Everyone in the company has the ability to connect directly with our customers and resolve their issues…We have a concierge desk whose only goal, whatever the cost is, to make the customer happy. There are no excuses here. Everybody has the ability to jump in and comment on Google reviews, respond directly to customer emails, and do whatever it takes to make customers happy. We empower them.
CS: Can you talk about the power of using data to get to that one-to-one connection and create some of those relationships?
Jenna Gulick: We’re very data-driven. It’s all about trying to mine the nuggets of personal relationship-builders from that data. We have a number of tools that we integrate between NetSuite, Shopify, Domo, and all these other awesome tools that help us look backward and forward. We can make projections about what our customers—our fans—are really going to be most interested in, season by season. We also have classic items that are always available and so we’re always tracking to see what demand for those looks like.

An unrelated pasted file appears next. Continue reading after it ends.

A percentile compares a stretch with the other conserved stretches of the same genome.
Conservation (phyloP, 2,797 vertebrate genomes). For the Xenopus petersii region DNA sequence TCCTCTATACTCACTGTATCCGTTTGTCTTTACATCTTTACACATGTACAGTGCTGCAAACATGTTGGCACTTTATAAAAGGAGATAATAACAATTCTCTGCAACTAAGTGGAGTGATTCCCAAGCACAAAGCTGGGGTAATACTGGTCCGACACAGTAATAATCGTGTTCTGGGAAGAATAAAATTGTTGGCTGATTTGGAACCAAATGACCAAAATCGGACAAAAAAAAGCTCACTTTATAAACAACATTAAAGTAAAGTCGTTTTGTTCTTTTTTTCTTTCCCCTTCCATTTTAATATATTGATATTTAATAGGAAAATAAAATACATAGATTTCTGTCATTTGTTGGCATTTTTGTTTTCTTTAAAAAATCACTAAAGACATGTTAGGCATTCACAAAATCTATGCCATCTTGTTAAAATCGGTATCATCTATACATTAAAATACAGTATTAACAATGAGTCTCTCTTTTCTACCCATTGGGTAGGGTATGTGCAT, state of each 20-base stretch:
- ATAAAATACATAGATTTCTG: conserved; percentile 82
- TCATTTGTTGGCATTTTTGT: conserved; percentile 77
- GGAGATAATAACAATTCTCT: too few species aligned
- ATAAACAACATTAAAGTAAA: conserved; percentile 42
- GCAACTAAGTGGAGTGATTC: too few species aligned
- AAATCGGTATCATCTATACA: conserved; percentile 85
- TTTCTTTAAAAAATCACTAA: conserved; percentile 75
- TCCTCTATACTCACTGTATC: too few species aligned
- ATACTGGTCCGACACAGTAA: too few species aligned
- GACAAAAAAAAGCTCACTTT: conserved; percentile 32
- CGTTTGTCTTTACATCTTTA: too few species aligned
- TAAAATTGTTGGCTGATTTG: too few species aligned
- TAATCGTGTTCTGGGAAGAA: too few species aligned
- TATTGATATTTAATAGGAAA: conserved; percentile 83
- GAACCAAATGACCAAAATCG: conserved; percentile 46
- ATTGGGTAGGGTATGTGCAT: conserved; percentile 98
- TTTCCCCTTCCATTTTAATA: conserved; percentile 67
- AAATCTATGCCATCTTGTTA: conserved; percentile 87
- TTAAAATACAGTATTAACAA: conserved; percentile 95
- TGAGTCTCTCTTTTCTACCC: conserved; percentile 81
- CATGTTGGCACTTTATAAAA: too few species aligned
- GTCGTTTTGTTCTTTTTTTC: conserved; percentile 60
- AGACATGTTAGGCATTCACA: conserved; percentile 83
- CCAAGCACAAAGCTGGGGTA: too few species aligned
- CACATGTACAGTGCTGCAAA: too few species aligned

We can prepare and get ahead of the curve to make sure that we’re keeping up with demand for products that are just skyrocketing in popularity. It’s really exciting and fun, but it’s also about making sure that no customer is just a number. We’re always making sure that we’re building an experience that is seamless for them across all platforms.
So again, it’s integrating data from e-commerce, wholesale, retail, and CRM, making sure that everything is consistent across the board in how we’re presenting our product, our experience, and our availability.
When there’s an issue, we can also dive right in at any touchpoint, whether it’s on the floor of the retail store, the concierge desk in the field, or from a mobile device, etc., so we can take care of customers in real time because we have the information we need.
CS: What does that looks like from the customer perspective?
TD: There’s not perfect information or perfect data. But in the end, employee empowerment and access to as much information as possible makes the customer satisfied in the moment.